Imams overrule Pakistan’s lockdown as ramadan approaches

While clerics and governments across the Muslim world will greet Ramadan this week under lockdown, working together to shut mosques and urging worshippers to pray at home, in Pakistan, some of the most prominent imams have rallied their devotees to ignore the anti-pandemic measures.

Also read | Pakistan’s fight against coronavirus

Ramadan, which begins in Pakistan later this week, is the holy month in which Muslims crowd into mosques and fast all day, holding feasts after sundown with family and friends. Those are ripe conditions for the coronavirus to spread, and imams around the world are asking people to stay home.

Also read: Coronavirus | Pakistan allows conditional congregational prayers in mosques during Ramazan

But in Pakistan, pandemic or no pandemic, hard-line clerics are calling the shots, overriding the government’s nationwide virus lockdown, which began late last month.

Most clerics complied with the shutdown when it was announced. But some of the most influential ones called on worshippers to attend Friday prayers in even greater numbers. Devotees attacked police officers who tried to get in their way.

As Ramadan drew closer, dozens of well-known clerics and leaders of religious parties — including some who had initially obeyed the lockdown orders — signed a letter demanding that the government exempt mosques from the shutdown during the holy month or invite the anger of God and the faithful.

20 rules to be followed

On Saturday, the government gave in, signing an agreement that let mosques stay open for Ramadan as long as they followed 20 rules, including forcing congregants to maintain a 6-foot distance, bring their own prayer mats and do their ablutions at home.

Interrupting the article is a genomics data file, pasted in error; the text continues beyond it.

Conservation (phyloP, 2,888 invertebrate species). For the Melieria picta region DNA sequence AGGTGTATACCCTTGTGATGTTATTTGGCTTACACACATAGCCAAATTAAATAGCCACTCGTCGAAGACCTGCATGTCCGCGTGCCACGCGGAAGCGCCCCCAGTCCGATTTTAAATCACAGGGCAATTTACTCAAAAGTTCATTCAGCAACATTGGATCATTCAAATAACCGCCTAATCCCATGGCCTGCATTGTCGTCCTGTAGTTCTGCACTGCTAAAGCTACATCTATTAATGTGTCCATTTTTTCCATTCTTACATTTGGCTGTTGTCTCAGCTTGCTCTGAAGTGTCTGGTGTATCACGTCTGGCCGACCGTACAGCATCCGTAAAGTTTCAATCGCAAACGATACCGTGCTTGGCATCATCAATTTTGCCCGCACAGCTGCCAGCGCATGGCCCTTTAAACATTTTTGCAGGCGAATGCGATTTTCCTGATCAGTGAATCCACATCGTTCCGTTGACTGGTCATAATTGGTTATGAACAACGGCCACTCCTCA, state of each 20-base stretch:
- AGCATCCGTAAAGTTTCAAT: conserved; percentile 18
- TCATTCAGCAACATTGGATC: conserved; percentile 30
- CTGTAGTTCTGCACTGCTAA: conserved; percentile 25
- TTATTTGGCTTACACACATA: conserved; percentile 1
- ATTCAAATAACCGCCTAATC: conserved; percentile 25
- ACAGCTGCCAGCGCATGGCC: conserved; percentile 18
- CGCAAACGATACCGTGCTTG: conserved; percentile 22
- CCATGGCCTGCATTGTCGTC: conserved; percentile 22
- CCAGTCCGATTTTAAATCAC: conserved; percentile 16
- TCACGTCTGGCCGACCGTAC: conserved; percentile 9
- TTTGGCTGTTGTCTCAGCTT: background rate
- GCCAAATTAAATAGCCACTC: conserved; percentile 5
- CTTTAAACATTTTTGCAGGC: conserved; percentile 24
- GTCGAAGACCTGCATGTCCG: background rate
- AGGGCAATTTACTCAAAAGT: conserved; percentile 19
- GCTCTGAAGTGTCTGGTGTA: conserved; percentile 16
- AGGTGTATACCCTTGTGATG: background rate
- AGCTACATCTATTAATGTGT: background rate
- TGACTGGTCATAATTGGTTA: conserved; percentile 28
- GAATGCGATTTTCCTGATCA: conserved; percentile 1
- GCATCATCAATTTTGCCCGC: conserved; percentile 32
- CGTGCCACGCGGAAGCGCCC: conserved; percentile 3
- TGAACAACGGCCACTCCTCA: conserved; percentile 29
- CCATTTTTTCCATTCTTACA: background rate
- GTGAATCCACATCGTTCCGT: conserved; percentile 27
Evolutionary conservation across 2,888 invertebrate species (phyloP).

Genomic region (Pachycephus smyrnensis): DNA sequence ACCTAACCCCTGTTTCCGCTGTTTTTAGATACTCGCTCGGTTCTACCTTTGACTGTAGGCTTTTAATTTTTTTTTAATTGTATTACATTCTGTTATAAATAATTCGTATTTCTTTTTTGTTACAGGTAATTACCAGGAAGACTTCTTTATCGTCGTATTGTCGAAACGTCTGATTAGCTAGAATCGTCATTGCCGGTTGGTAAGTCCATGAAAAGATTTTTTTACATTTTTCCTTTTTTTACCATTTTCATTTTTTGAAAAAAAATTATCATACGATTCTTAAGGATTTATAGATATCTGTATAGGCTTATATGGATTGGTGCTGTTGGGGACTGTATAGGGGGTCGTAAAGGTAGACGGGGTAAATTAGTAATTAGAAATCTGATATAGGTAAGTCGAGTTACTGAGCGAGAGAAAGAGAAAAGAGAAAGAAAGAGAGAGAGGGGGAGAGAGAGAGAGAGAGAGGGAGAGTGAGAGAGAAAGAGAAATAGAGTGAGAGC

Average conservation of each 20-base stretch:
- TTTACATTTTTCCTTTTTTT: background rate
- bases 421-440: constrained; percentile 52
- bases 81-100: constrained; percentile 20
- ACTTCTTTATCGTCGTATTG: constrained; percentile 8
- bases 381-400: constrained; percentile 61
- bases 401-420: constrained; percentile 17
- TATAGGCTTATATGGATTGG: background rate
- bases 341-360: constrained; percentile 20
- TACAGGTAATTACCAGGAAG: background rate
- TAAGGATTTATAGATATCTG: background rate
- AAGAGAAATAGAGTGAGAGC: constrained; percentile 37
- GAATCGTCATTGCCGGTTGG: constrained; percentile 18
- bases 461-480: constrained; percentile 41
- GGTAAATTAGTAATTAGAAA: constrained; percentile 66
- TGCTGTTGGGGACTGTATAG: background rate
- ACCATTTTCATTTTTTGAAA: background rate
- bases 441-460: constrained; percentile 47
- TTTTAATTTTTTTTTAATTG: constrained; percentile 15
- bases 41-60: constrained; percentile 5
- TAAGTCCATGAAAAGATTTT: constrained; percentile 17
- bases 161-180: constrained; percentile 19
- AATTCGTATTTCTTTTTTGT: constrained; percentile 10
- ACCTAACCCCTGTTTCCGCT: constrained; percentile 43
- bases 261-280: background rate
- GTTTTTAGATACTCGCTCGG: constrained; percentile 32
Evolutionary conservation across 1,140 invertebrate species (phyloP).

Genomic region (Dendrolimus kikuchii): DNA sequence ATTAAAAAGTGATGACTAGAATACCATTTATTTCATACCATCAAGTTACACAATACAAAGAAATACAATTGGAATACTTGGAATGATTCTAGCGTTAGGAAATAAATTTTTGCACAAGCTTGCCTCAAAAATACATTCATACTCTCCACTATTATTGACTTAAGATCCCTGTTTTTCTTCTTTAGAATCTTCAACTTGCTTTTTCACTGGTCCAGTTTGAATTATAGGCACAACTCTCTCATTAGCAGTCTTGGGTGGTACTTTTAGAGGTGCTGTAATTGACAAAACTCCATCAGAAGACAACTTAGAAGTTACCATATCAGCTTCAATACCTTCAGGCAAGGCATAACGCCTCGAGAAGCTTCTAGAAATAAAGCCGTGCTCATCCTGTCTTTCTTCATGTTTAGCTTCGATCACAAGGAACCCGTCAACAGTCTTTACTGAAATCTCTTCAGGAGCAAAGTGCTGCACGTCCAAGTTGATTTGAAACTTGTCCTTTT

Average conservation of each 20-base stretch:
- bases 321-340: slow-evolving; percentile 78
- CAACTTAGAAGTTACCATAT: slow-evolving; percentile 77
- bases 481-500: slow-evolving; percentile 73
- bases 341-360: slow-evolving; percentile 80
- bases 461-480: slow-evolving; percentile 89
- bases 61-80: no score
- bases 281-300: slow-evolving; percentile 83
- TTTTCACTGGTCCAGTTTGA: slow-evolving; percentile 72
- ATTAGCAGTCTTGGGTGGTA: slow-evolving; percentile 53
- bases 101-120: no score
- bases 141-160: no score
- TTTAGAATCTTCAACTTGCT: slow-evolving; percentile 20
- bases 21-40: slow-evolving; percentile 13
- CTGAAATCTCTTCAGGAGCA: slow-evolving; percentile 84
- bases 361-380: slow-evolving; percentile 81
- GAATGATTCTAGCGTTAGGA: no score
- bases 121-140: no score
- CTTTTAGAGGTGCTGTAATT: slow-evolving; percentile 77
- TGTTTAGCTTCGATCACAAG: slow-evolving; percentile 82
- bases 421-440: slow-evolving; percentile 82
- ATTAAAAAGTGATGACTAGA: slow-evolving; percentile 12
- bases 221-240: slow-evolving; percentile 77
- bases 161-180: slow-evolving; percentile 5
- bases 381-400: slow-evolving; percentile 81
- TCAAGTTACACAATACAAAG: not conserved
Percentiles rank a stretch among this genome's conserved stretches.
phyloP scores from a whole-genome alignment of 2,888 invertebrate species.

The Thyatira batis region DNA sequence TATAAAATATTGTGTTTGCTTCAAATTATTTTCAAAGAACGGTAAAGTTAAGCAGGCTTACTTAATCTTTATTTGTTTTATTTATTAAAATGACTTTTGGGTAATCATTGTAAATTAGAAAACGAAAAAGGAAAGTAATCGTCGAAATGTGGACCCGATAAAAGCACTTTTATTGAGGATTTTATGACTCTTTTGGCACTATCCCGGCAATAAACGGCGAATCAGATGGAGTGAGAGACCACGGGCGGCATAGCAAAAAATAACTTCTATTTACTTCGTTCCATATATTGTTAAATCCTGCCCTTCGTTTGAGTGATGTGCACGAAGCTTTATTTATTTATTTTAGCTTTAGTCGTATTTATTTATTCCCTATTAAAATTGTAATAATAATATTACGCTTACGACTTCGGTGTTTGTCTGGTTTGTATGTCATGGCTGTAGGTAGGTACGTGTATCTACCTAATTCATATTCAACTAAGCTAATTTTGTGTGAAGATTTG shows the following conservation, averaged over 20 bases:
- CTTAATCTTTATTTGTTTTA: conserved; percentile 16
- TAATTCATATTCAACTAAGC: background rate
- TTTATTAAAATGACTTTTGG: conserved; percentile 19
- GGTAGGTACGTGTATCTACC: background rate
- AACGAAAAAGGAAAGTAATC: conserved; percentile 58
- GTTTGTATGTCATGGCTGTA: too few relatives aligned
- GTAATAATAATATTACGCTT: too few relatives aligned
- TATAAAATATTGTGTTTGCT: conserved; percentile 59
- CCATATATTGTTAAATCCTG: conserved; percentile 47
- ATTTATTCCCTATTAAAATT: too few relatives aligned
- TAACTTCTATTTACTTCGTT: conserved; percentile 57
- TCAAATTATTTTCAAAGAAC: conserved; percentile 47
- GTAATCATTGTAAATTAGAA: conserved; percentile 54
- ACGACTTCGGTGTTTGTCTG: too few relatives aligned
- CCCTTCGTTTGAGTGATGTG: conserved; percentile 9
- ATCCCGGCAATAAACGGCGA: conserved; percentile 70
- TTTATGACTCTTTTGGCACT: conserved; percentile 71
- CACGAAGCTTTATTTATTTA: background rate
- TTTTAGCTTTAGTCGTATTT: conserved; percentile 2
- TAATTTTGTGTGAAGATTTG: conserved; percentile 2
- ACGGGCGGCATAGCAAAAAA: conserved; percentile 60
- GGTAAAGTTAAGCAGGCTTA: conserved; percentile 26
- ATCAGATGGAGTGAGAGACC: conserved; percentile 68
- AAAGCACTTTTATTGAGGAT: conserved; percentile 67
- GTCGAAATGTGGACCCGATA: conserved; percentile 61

By the time Prime Minister Imran Khan met with the clerics on Monday, deferentially promising to abide by the deal, critics were demanding to know who was in charge during this national crisis: the government or the mosques.

“The state has become totally subservient to these clerics,” said Husnul Amin, an Islamabad-based professor and scholar on Islam and politics. “It is very difficult for the state to implement what’s best for the public good. The larger public interest is always up against the clerics. It’s completely undemocratic.”

Pakistan’s imams were empowered by the military during the 1980s when mosques across the country churned out jihadists to fight the Soviet military in Afghanistan with the support of the U.S. While other countries tried to curb hard-line clerics’ influence after the Afghan war, in Pakistan, the powerful military continued to use them as tools of foreign and domestic policy.

But their defiance of the lockdown is exposing the limits of the military’s control.

Beyond Army’s control

The military wanted the shutdown, pressuring Mr. Khan to back the measure at a time when he was reluctant and worried about the economic toll. But when the security forces tried to prevent worshippers from gathering at mosques for prayers, they found themselves under attack.

In Karachi, the largest city, scenes emerged of worshippers chasing the police through narrow alleyways, pelting them with rocks and sending several officers to the hospital.

“The military has created a monster they can no longer control,” Mr. Amin said. “They are the creation of the military, and only they could handle them. That may no longer be the case.”

By the time Ramadan approached, police officers were no longer willing to erect cordons around mosques to stop congregants.

While clerics acknowledge that their mosques are perfect vectors for the coronavirus’s spread — worshippers gather to perform ablutions together before cramming into the mosques, shoulder to shoulder in supplication — they say they have to protect their bottom line: money and influence.

“We know the coronavirus pandemic is a global health issue, but religious duties cannot be abandoned,” said Maulana Ataullah Hazravi, a Karachi-based cleric, adding that, “mosques depend largely on the donations collected during Ramadan.” NY Times

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Printable version | Sep 27, 2021 5:48:25 PM |

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